The best way to bring free enterprise back to healthcare is by eliminating the distortions and cost-shifting caused by the collectivist fantasies of health insurance, which mainly benefits a few venal bureaucrats. And that’s why I’m in favor of shaking up the system by introducing a little competition from the federal government, which has a lot more bureaucrats. I don’t have any hope of “fixing” the healthcare system; I just want to see the health insurance industry go down hard.

Now, all this is because I might be losing my full-time job with health benefits in the next few months. If things get really bad and I have to settle for a job as a corporate drone again . . . well, let’s just say I can still find my balaclava.

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4 thoughts on “Winds of Change

  1. I can’t watch the video on my dialup connection, but I read a transcript of the June 15 interview at http://www.ronpaul.com and I’ve looked at his previous proposals. He is more reasonable than most, and I certainly trust him more than most.

    His past proposals included tax credits for health care expenses, including premiums; rolling over FSAs; loosening up restrictions on HSAs; “negative outcomes” insurance purchased by the patient rather than malpractice insurance purchased by the doctor; child tax credits for medical expenses and prescription drugs that are not reimbursed by insurance; and expanded tax deductions. All of these are good, although the tax deductions do nothing for someone who doesn’t make enough to itemize.

    However, I don’t know if he has proposed getting the health insurance companies off the dole by getting rid of their guaranteed income from employers, which ends up allowing them to monopolize statewide insurance markets. If that market distortion alone were eliminated, my income would increase by about 30%; then I could buy catastrophic insurance in a competitive market and have plenty of money left over to pay for doctors and prescriptions in cash.

    The other problem is that insurance companies need to be forced to honor their contracts honestly. In order to cover everyone with an expensive pre-existing or terminal condition, you will have to have some kind of government-sponsored plan. But health insurance companies won’t even pay claims on conditions that they agree to cover, which are supposedly factored into their actuarial tables. The policies need to be straightforward, and deceptive claims adjusting should be punished severely as a breach of contract that involves returning ALL of the premiums paid.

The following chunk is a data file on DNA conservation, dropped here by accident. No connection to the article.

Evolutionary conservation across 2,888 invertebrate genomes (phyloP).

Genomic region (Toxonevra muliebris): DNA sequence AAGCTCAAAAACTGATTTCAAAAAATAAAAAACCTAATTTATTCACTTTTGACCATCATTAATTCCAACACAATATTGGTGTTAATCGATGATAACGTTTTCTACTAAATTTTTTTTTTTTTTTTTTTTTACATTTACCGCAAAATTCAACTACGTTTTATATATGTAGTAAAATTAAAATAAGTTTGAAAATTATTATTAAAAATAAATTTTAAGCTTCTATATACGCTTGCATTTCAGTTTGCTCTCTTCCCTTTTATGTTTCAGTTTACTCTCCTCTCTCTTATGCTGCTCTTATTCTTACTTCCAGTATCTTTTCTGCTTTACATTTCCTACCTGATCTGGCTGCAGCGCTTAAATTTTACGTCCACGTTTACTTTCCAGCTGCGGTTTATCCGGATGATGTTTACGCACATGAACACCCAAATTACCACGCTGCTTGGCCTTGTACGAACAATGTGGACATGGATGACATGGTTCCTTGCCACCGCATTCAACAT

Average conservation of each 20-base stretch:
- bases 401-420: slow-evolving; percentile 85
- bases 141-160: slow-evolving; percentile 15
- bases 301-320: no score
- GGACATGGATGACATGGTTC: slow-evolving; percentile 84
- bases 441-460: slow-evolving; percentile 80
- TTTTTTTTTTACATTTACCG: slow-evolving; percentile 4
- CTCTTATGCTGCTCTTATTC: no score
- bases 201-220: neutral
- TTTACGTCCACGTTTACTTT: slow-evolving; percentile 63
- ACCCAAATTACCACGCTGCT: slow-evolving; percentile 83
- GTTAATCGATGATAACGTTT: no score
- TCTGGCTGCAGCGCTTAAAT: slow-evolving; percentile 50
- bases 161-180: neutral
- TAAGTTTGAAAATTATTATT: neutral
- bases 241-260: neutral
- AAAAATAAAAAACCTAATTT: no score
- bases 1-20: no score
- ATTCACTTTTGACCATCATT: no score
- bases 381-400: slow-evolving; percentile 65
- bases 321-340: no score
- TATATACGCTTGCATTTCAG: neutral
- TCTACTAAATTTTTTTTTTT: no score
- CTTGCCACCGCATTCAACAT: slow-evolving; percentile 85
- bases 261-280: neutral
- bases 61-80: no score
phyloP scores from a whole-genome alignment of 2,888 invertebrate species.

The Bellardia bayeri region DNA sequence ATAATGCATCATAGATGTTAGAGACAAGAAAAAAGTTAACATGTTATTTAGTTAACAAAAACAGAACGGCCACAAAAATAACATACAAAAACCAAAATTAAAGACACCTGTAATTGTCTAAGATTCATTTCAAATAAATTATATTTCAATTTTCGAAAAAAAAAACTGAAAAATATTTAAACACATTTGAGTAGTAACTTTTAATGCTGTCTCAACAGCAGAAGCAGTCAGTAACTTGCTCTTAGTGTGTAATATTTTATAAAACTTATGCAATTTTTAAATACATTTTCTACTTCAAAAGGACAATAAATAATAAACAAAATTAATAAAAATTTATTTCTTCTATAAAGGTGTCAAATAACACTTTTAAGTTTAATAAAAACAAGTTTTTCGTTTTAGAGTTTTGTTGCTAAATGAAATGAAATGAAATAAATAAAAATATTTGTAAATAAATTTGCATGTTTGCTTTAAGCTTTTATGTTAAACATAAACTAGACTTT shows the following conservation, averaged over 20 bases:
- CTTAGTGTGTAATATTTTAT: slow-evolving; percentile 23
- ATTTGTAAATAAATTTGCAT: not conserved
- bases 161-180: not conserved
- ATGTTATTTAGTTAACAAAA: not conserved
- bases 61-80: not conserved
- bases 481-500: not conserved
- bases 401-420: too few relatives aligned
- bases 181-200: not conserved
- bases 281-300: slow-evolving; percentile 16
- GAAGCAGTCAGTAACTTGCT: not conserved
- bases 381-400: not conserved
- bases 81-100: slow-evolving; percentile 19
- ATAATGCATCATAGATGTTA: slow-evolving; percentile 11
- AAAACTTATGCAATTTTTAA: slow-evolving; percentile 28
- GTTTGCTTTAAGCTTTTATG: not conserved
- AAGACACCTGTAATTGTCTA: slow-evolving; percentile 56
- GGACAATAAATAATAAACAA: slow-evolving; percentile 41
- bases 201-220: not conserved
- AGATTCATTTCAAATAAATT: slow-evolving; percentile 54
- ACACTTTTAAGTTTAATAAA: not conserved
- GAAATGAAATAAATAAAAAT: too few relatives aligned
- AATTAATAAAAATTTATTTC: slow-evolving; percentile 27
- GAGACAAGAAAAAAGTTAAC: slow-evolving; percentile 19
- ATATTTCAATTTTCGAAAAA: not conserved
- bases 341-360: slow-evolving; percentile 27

Also, health insurance companies should be run as conservatively as a traditional bank or a mutual holding company, instead of like some high-flying investment house that victimizes its customers as part of an expense-reduction plan.

    Finally, as Ron Paul says, the health insurance companies should get out of the prepaid services market altogether. Health insurance should only be for large expenses. It could be sold as low-cost catastrophic insurance for unexpected expenses, and as term insurance or reverse annuity for planned expenses.

    Health insurance should be an insignificant part of daily life, rather than being treated as some sort of specially protected “necessary” service that just happens to victimize doctors, hospitals, employers, and patients. It is an evil, predatory, deceptive industry that is destroying our healthcare system while it sucks out huge amounts of every company’s compensation budget and ruins people’s lives every day. I want to see health insurance executives whining and crying just like the Wall Street investment bankers, and I’ll cheer on their destruction at the hands of anyone, including the federal government.

  2. I watched the video you linked to, and he follows the same points he has in the past, which I listed above. The good thing is that he is realistic about the legitimate purpose for health insurance, rather than trying to justify their failing business model. Too many “conservatives” and “libertarians” think it is the government’s purpose to subsidize corporate failures and give special favors to “capitalists” who lie to stockholders and don’t know how to manage a company.

  3. Pingback: Hitler’s Health Care « Brainbiter